Boards will demand true transformationfrom their cloud investments.
Organizations worldwide will spend US$1.78 trillion on cloud and other “digital transformation” initiatives in 2022, according to Statista.
The question is, are companies and governments investing to truly transform or they undertaking what Forrester calls “digital sameness”?
The shift to cloud is critical. In the private sector, already one or more cloud-centric digital “outsiders” are disrupting just about every industry.
Take, Singtel, one of Asia’s leading communications groups, which is partnering with Grab to offer banking services to retail and corporate customers in Singapore. Expect to see more such unconventional digital partnerships across sectors.
Certainly, the big rewards come to those organizations that see cloud as a liberator and facilitator. Indeed, Gartner calls the cloud a “force multiplier”—the scalable, resilient technology foundation for long-term innovation and growth.
Increasingly, organizations recognise that the cloud frees up technical people from mundane work, letting them focus more on developing unique, profitable digital products and services. Additionally, cloud is a facilitator of data-driven business, bringing new artificial intelligence (AI) and machine learning (ML) enabled tools to the fingertips of those who understand and can bring change to the business.
As we enter 2022, expect to hear boards asking their executive teams for more evidence that their cloud investments are positioning their companies for long-term competitive advantage.
ML and AI will become a core competency for leading digital enterprises.
With most enterprises continuing to drown in data, ML and AI algorithms represent a life raft, helping enterprises analyze and learn from that data, improving decision-making and informing a range of next actions.
Most enterprises are just experimenting with ML/AI and finding requisite skills is a challenge.
With most organisations not having teams of qualified data scientists, a more practical alternative is to build smaller, more focused “MLOps” teams. Such teams consist of data scientists, developers, and other IT operations people to deploy, maintain, and constantly improve ML/AI models.
Further, Forrester predicts that one in five organizations will double down on what it calls “AI inside”—AI and ML embedded in their systems and operational practices.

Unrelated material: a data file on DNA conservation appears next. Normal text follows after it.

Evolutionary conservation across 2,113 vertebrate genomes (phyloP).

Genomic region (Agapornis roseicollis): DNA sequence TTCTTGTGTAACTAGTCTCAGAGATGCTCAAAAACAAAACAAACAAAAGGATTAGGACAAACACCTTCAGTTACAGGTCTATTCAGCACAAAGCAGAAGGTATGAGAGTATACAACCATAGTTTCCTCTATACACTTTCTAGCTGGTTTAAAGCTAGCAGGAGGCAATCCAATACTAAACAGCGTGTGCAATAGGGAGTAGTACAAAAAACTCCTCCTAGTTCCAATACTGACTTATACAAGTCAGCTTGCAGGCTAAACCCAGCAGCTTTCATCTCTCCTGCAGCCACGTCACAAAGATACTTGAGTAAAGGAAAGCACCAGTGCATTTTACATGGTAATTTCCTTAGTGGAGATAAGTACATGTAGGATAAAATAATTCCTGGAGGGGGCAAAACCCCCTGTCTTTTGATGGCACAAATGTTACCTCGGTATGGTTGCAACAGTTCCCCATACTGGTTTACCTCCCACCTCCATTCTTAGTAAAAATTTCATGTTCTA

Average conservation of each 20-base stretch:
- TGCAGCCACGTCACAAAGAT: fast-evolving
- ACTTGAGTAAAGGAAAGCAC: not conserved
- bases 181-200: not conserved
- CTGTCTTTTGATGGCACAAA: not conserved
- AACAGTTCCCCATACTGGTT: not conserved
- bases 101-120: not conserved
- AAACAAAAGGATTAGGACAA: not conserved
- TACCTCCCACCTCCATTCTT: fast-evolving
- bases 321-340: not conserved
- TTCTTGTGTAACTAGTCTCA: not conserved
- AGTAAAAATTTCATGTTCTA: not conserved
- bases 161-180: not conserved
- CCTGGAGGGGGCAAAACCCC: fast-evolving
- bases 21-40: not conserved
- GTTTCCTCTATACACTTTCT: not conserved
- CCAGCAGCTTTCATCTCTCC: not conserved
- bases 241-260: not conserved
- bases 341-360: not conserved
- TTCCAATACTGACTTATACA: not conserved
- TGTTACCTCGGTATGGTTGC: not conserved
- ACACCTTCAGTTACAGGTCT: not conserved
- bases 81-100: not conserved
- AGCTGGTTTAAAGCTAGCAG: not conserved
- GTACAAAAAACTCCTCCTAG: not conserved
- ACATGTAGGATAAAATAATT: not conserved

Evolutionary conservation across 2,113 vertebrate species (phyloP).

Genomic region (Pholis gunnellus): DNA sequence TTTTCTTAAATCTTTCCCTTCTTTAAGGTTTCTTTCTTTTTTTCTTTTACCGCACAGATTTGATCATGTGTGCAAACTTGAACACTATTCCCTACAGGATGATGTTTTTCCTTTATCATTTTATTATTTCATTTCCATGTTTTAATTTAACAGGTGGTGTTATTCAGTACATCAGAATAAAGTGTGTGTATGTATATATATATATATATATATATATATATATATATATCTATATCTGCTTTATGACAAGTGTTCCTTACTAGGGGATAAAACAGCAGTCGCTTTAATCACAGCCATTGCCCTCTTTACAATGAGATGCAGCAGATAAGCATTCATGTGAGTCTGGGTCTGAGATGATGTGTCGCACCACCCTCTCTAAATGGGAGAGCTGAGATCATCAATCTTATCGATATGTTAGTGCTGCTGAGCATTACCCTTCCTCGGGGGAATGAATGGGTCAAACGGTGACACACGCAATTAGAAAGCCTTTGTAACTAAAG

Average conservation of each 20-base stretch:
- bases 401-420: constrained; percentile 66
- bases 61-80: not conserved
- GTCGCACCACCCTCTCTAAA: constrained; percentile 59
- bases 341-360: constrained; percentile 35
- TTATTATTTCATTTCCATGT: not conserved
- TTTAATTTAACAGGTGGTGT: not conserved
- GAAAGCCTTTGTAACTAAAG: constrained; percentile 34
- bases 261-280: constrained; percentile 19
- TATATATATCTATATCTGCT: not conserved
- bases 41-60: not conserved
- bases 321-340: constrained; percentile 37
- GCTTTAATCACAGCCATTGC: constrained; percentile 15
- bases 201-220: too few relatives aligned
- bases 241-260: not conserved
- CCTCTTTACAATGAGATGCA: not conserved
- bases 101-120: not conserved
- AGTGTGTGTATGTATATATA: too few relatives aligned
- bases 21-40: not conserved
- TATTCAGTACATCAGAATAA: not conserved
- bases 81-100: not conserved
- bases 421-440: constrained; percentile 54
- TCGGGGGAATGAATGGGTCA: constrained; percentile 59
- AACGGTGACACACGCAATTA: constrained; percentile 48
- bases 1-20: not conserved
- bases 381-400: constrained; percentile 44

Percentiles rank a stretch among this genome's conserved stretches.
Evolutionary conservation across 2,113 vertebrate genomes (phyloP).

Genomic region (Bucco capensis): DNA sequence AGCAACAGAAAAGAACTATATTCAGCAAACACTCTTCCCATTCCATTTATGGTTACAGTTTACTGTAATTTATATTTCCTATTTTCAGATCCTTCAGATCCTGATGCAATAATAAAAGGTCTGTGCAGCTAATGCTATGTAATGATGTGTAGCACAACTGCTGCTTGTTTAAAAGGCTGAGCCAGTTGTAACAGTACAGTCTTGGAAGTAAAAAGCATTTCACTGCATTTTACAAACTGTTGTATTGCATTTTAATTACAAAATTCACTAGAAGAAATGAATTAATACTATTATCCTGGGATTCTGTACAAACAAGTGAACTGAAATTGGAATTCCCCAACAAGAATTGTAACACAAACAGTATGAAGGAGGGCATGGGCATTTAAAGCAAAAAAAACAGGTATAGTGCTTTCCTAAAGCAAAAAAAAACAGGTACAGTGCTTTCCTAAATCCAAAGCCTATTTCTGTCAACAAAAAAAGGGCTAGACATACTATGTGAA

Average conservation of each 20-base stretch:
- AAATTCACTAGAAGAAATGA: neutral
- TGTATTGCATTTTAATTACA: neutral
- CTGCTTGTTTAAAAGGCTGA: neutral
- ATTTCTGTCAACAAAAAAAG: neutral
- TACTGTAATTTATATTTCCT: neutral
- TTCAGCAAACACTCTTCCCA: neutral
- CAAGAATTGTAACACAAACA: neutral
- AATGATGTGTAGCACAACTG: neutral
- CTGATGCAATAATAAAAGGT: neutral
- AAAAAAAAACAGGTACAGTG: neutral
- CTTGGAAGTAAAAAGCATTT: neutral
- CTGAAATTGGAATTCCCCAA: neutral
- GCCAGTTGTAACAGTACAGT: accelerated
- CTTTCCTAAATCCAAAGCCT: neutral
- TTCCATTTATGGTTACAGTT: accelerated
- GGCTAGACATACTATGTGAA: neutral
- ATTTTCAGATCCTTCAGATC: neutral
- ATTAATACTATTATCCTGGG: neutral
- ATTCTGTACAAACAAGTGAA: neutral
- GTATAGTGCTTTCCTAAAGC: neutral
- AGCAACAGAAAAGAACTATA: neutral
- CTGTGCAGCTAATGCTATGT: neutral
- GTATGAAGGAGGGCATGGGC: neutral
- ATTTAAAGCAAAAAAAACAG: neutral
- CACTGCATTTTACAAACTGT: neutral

People will evaluate your company through a sustainability lens.
When buying goods and services or sizing up potential employers, many people today are evaluating companies’ progress on sustainability. Enterprises are also doing the same with their suppliers and partners, holding them—and themselves—accountable for adopting various sustainable initiatives including reducing carbon emissions.
In 2022, it will be almost compulsory for businesses to lay out and execute a comprehensive sustainability strategy. In APAC, this will need more focused leadership. Forrester reports that among Fortune Global 200 companies, 92% in North America and 81% in EMEA have appointed a sustainability lead at the VP, director, or other executive-level; only 26% in APAC have.
“Sustainability efforts of many APAC firms are driven by compliance and investor pressure, not strategic planning and risk management,” Forester says. “This approach won’t materially affect climate change and fool environmentally attuned customers and partners.
“Real action” requires enterprises to change some of the fundamentals of their business.
Employers must reimagine their career-development and recruiting practices .
Hiring and retaining skilled people continues to be the No. 1 priority of just about every CXO. Yet the Great Resignation spurred by the global pandemic suggests that in 2022, employers will have their work cut out for them: Companies need to be more proactive about charting a career path for employees and listening to their concerns about work-life balance and workplace flexibility.
The 2021 [email protected] report by Oracle and Workplace Intelligence found that the pandemic has caused many employees to feel “stuck” and is pushing them to rethink their futures. As a result, 83% are looking to make career changes over the next year; 85% aren’t satisfied with their employer’s career support, and 87% said their employer should do more to listen to their needs. In addition, 88% of respondents said the pandemic has made work-life balance, mental health, and job flexibility bigger priorities for them.
Employees have many different priorities now compared to before the pandemic and companies need to take them into account to reimagine the post-pandemic workplace.
Supply chain disruption will become the “never normal.”
The pandemic continues to force supply chain planners to reassess their priorities and how they apply the latest supply chain management (SCM) technologies, as “never normal” becomes the new normal.
For instance, whereas “just-in-time” inventory was the pre-pandemic best practice, “safety stock”—or what is known as “just-in-case” inventory management—is considered the new normal.
While even the most sophisticated supply chain technologies won’t fully anticipate the extent of market shocks such as a global pandemic, they can help companies figure out the right balance of safety stock.
As people’s buying behaviors shift from physical to online, companies will need to identify and react to those shifts and plan for the “ripple effects” across their plants, data centers, and extended supply chains.
By considering these key priorities, Malaysian businesses will be better able to boost their economic impact and help reignite the new Asian Age.
(The writer is Senior Vice President, Customer Strategy, Insight & Business Development, Oracle JAPAC)